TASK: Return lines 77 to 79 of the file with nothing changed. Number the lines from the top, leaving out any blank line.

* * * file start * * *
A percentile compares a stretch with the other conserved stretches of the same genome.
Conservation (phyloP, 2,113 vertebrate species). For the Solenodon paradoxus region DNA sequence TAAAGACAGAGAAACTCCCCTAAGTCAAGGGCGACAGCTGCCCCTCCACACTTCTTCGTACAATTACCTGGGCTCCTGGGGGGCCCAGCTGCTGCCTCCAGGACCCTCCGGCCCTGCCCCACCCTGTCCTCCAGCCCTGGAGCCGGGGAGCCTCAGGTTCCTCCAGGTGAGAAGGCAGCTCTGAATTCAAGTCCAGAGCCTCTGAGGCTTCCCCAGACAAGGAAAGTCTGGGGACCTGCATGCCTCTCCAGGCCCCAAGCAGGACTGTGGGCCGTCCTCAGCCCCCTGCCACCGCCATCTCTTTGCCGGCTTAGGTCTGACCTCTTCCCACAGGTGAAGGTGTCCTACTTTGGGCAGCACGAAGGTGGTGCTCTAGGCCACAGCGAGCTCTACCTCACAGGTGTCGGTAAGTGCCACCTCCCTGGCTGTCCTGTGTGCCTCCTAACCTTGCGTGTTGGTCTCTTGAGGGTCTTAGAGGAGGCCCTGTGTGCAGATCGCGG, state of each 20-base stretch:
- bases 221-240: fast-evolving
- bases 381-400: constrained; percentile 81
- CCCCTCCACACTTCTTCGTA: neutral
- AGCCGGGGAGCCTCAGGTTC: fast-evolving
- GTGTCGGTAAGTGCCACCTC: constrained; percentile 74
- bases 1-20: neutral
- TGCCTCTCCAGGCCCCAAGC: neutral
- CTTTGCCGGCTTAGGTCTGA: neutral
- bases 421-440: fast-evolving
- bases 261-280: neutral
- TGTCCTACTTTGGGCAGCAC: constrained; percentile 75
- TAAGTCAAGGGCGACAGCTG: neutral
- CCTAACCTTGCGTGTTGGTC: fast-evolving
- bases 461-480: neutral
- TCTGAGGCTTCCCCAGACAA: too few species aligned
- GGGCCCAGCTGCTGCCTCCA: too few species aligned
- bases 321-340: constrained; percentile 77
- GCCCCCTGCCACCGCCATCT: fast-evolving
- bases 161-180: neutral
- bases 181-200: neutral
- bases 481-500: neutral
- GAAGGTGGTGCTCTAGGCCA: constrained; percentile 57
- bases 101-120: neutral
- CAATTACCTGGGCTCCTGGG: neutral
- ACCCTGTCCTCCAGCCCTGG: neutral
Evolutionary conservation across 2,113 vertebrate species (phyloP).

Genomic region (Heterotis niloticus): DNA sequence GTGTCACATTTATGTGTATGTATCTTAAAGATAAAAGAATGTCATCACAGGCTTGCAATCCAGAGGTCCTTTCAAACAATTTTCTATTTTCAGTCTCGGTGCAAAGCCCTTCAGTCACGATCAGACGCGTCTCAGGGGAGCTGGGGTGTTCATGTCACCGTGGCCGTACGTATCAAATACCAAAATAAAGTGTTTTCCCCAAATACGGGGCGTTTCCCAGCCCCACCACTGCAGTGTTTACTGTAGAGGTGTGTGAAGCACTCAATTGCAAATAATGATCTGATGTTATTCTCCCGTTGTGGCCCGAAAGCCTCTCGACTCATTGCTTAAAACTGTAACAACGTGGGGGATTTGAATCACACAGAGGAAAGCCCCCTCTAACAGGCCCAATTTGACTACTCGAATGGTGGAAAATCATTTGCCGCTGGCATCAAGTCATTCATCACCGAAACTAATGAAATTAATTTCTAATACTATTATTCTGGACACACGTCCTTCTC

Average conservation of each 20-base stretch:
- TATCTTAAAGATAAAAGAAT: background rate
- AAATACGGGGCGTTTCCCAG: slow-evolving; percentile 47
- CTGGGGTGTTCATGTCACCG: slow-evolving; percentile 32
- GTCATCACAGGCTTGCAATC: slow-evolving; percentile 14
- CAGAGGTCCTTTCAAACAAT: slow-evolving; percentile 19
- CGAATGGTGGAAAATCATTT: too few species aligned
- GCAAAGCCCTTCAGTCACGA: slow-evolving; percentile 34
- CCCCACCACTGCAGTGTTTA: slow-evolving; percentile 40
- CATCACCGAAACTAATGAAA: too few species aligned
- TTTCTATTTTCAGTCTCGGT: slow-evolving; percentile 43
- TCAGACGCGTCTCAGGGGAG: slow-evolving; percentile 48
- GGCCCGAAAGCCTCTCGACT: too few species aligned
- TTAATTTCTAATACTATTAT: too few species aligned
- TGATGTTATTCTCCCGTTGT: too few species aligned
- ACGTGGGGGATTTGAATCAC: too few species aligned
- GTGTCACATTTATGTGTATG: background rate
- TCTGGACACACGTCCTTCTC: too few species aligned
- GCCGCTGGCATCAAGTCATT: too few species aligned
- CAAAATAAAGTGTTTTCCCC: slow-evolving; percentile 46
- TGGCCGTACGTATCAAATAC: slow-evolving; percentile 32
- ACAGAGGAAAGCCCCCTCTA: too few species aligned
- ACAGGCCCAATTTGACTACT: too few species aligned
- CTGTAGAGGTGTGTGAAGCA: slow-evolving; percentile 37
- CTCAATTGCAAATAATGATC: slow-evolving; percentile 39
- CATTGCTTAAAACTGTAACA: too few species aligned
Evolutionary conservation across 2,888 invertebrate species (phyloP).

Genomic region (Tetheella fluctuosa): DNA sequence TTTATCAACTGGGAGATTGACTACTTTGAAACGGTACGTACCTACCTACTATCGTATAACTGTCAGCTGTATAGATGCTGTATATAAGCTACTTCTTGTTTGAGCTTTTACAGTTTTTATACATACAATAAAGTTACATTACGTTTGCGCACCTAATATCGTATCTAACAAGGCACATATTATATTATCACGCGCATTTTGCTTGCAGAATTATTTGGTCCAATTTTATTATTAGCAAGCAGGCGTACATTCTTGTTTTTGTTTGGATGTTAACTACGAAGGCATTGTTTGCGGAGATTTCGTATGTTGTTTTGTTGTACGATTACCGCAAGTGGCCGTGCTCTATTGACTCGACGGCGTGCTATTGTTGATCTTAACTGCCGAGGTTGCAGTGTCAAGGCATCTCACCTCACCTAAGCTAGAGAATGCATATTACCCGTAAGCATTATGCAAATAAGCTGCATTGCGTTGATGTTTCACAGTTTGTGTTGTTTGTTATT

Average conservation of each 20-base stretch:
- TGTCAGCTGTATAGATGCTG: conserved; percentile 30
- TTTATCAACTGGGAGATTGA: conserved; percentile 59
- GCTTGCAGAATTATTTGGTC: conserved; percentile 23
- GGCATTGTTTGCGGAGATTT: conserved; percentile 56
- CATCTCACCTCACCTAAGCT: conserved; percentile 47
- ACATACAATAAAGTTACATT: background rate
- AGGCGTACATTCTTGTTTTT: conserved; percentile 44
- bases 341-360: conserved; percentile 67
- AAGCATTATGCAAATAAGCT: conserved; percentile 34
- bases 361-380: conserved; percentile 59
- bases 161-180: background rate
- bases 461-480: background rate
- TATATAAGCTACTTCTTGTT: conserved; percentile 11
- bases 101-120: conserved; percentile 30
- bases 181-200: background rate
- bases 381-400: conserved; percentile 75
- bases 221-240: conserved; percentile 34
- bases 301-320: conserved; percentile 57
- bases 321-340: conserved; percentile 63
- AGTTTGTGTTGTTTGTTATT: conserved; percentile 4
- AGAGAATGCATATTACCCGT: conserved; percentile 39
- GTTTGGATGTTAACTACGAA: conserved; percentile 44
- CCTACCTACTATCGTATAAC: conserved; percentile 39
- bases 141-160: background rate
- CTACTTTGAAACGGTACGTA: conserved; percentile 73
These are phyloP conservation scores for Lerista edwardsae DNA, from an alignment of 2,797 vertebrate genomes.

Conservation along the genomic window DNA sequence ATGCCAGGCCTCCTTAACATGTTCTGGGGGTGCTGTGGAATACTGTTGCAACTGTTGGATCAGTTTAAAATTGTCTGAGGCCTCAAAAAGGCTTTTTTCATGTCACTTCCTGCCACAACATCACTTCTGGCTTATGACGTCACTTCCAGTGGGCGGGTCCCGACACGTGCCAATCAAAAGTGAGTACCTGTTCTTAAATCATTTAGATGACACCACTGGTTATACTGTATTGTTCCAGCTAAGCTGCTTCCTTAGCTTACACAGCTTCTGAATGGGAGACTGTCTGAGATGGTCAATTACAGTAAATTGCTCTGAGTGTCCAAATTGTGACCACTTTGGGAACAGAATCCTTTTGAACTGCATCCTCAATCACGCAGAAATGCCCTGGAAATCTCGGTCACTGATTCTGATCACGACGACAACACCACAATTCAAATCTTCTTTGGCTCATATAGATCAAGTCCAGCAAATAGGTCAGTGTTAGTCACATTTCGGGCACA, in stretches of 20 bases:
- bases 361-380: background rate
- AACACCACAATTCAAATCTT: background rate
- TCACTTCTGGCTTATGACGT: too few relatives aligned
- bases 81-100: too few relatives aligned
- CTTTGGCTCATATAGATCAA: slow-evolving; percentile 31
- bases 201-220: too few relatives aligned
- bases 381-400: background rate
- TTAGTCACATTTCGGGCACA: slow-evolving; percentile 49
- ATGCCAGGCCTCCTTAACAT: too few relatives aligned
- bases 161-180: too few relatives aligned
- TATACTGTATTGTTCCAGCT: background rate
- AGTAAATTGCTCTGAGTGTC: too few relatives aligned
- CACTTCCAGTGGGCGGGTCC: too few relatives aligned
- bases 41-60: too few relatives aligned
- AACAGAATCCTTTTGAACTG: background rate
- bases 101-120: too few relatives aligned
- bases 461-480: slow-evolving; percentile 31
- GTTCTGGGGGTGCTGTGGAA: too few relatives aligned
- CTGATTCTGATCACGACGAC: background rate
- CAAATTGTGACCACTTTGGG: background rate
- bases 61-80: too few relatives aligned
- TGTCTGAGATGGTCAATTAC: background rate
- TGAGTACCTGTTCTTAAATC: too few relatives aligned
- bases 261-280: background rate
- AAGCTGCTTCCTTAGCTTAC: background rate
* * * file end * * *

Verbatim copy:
- bases 321-340: conserved; percentile 63
- AGTTTGTGTTGTTTGTTATT: conserved; percentile 4
- AGAGAATGCATATTACCCGT: conserved; percentile 39